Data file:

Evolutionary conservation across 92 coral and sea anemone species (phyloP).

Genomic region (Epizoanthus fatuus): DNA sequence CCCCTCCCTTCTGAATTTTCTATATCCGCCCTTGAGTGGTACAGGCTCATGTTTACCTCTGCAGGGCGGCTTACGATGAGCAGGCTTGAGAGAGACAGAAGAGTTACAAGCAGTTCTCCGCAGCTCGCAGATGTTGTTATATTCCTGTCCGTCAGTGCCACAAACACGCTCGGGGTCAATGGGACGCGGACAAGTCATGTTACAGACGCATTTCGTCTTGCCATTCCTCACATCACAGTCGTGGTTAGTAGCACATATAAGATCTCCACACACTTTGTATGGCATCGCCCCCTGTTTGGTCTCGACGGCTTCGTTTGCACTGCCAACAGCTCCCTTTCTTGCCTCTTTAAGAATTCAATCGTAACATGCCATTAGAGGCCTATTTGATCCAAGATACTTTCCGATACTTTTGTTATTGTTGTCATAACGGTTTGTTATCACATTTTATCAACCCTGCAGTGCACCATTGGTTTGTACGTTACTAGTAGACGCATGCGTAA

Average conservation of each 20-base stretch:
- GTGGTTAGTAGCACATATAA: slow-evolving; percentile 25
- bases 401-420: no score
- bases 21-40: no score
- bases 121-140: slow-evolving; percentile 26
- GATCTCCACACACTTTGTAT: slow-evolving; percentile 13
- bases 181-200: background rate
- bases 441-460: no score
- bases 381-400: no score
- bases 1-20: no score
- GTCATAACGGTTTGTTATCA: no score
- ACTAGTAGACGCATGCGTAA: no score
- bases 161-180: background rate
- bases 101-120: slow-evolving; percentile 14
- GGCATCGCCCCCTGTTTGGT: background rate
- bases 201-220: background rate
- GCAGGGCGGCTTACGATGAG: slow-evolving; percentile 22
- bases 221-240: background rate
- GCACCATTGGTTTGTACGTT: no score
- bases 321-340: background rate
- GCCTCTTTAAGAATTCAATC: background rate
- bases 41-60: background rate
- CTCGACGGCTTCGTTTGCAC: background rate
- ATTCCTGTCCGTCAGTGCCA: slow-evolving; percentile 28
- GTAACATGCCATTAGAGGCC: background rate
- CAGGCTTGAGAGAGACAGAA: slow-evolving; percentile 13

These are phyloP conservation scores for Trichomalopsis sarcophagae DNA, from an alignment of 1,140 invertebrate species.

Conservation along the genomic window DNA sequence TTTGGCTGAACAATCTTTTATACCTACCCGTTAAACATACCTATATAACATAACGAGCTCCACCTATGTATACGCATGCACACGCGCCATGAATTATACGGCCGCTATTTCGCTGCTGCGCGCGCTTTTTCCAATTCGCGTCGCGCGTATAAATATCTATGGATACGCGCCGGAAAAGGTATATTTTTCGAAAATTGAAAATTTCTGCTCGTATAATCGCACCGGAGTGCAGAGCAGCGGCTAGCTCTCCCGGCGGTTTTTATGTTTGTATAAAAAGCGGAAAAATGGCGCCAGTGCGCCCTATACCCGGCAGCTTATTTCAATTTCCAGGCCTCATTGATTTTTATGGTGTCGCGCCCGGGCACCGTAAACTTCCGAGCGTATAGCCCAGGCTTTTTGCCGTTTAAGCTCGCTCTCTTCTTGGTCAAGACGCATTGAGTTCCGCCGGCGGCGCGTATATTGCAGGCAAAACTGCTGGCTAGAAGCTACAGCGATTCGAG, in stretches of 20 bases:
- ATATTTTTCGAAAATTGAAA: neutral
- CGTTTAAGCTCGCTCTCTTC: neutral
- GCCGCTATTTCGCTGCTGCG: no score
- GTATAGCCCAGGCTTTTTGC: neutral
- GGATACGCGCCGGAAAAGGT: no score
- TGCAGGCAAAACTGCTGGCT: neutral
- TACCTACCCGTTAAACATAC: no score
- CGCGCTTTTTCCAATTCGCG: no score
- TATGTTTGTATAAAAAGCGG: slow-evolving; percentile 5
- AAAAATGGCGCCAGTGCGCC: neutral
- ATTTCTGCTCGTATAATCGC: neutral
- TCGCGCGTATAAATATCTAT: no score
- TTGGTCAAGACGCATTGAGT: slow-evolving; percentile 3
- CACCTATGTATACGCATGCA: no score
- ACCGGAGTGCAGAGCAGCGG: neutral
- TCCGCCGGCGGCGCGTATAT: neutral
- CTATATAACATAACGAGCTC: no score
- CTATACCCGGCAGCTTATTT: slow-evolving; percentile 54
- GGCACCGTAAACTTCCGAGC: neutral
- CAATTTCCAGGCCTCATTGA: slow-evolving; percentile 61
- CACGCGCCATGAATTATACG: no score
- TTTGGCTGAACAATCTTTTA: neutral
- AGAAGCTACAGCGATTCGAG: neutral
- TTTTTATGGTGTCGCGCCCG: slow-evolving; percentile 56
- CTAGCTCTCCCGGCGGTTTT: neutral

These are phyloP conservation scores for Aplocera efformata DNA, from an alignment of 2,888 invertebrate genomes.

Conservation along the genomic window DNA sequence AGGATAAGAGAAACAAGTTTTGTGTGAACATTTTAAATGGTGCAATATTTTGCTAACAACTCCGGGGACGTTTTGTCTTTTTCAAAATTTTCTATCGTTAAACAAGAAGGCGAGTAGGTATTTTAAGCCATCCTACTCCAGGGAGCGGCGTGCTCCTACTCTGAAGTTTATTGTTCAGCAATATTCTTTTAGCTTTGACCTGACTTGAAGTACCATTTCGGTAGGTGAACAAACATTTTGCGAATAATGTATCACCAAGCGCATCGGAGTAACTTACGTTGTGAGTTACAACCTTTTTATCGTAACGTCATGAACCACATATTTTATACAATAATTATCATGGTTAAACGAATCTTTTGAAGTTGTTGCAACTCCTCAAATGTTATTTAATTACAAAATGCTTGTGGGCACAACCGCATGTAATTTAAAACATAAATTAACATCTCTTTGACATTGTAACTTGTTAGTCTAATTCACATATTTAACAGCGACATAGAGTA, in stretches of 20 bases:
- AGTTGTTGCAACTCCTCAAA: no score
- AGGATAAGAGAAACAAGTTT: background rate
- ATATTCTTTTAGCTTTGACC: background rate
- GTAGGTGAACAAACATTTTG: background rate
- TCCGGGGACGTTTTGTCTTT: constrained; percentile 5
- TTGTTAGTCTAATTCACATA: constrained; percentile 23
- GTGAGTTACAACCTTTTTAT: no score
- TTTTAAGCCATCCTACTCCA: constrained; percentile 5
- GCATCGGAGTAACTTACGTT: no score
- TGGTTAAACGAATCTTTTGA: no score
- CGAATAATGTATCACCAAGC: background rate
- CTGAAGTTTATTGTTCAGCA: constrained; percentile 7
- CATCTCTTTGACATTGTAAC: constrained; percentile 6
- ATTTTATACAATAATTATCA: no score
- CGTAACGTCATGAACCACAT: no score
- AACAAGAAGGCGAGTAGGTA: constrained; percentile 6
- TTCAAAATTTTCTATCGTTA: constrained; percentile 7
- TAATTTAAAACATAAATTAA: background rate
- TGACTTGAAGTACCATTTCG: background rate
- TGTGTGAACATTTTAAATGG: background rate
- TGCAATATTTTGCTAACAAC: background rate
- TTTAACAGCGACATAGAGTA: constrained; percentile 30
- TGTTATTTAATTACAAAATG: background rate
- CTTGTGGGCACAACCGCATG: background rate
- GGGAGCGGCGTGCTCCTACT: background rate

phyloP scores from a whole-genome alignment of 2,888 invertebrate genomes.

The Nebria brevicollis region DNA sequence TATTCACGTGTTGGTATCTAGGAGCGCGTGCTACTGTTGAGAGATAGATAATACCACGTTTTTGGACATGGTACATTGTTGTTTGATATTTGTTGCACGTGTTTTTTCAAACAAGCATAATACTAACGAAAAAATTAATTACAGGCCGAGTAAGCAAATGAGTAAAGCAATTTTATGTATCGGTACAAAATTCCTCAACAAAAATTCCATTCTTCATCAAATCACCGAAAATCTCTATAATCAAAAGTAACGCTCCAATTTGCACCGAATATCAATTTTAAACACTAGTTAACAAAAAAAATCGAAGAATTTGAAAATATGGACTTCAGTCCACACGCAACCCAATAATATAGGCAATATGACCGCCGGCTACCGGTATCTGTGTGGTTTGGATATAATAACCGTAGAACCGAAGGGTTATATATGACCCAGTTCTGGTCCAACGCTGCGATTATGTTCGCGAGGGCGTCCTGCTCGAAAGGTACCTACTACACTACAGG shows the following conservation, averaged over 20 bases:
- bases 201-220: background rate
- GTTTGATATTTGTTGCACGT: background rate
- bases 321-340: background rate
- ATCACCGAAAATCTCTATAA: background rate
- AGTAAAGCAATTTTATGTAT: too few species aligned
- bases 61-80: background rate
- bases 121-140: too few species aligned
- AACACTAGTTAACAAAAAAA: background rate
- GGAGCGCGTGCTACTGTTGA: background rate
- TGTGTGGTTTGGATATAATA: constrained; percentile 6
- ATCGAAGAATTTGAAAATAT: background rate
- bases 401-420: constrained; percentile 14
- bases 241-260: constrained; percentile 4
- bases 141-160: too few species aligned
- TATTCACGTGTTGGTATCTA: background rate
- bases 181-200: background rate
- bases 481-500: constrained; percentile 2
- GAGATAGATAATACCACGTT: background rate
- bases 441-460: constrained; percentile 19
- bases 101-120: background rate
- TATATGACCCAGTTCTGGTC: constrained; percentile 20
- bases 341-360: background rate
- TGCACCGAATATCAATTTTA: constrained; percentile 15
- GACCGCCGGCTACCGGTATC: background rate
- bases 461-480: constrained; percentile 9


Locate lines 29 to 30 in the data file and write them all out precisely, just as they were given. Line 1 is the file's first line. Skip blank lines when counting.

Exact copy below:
These are phyloP conservation scores for Trichomalopsis sarcophagae DNA, from an alignment of 1,140 invertebrate species.

Conservation along the genomic window DNA sequence TTTGGCTGAACAATCTTTTATACCTACCCGTTAAACATACCTATATAACATAACGAGCTCCACCTATGTATACGCATGCACACGCGCCATGAATTATACGGCCGCTATTTCGCTGCTGCGCGCGCTTTTTCCAATTCGCGTCGCGCGTATAAATATCTATGGATACGCGCCGGAAAAGGTATATTTTTCGAAAATTGAAAATTTCTGCTCGTATAATCGCACCGGAGTGCAGAGCAGCGGCTAGCTCTCCCGGCGGTTTTTATGTTTGTATAAAAAGCGGAAAAATGGCGCCAGTGCGCCCTATACCCGGCAGCTTATTTCAATTTCCAGGCCTCATTGATTTTTATGGTGTCGCGCCCGGGCACCGTAAACTTCCGAGCGTATAGCCCAGGCTTTTTGCCGTTTAAGCTCGCTCTCTTCTTGGTCAAGACGCATTGAGTTCCGCCGGCGGCGCGTATATTGCAGGCAAAACTGCTGGCTAGAAGCTACAGCGATTCGAG, in stretches of 20 bases: